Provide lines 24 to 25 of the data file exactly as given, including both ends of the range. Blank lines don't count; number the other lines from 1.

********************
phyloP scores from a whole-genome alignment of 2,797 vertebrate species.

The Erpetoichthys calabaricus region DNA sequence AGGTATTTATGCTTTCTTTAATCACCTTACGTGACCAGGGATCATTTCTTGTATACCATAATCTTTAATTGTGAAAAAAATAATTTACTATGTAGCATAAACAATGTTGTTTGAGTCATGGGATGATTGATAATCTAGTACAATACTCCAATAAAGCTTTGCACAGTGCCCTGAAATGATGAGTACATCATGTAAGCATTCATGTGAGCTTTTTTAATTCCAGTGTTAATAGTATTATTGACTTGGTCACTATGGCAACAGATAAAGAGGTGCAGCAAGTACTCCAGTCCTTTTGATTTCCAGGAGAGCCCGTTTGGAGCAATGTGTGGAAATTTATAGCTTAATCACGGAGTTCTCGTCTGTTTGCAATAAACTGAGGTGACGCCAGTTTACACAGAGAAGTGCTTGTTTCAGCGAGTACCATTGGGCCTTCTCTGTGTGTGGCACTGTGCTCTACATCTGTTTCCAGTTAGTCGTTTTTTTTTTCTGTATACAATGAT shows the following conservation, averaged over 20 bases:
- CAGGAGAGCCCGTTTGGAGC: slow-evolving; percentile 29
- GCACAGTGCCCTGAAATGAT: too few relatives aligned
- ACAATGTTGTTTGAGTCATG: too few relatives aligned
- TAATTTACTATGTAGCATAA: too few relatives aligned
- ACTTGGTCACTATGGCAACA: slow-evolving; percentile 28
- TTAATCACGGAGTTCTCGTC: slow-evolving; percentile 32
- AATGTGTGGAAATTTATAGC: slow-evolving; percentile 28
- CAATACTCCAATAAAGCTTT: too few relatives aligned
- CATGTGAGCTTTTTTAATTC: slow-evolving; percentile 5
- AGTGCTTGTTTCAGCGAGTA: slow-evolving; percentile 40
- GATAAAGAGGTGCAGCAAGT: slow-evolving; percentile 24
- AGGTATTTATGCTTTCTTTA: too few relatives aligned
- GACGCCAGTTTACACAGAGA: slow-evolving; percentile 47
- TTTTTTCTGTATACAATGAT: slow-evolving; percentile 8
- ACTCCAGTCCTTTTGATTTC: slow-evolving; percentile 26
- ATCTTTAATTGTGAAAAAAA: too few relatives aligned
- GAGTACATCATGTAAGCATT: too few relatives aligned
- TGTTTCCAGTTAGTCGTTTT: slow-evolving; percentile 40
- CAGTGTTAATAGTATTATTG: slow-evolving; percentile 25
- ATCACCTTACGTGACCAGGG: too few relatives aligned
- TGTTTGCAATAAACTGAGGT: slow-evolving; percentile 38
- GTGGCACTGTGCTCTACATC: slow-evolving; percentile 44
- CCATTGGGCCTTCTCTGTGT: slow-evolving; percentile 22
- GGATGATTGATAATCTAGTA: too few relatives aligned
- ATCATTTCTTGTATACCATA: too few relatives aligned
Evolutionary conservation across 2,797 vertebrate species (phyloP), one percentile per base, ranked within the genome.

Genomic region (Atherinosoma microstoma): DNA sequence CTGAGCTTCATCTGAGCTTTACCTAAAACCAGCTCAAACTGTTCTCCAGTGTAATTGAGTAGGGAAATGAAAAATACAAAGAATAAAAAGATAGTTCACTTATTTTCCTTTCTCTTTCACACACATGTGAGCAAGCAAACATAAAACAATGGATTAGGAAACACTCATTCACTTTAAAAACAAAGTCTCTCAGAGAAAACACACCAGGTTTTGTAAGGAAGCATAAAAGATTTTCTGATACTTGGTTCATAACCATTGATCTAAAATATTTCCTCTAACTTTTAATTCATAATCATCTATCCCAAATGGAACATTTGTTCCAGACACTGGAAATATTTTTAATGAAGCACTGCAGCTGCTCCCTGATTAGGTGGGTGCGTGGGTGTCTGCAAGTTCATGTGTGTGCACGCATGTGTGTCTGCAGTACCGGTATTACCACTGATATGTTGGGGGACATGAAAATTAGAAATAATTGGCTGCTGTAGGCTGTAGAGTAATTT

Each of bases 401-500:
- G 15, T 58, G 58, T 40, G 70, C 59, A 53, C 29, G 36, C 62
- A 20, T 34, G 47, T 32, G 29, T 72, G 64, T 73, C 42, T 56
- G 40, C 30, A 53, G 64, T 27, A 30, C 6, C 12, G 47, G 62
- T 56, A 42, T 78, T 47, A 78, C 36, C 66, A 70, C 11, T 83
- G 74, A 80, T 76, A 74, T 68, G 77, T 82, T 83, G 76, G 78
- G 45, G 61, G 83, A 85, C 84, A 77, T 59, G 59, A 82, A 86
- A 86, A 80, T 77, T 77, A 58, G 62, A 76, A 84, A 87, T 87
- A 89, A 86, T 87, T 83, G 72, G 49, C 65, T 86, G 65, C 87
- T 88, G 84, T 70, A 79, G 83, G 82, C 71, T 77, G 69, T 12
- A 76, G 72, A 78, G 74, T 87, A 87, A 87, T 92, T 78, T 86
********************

- GTGGCACTGTGCTCTACATC: slow-evolving; percentile 44
- CCATTGGGCCTTCTCTGTGT: slow-evolving; percentile 22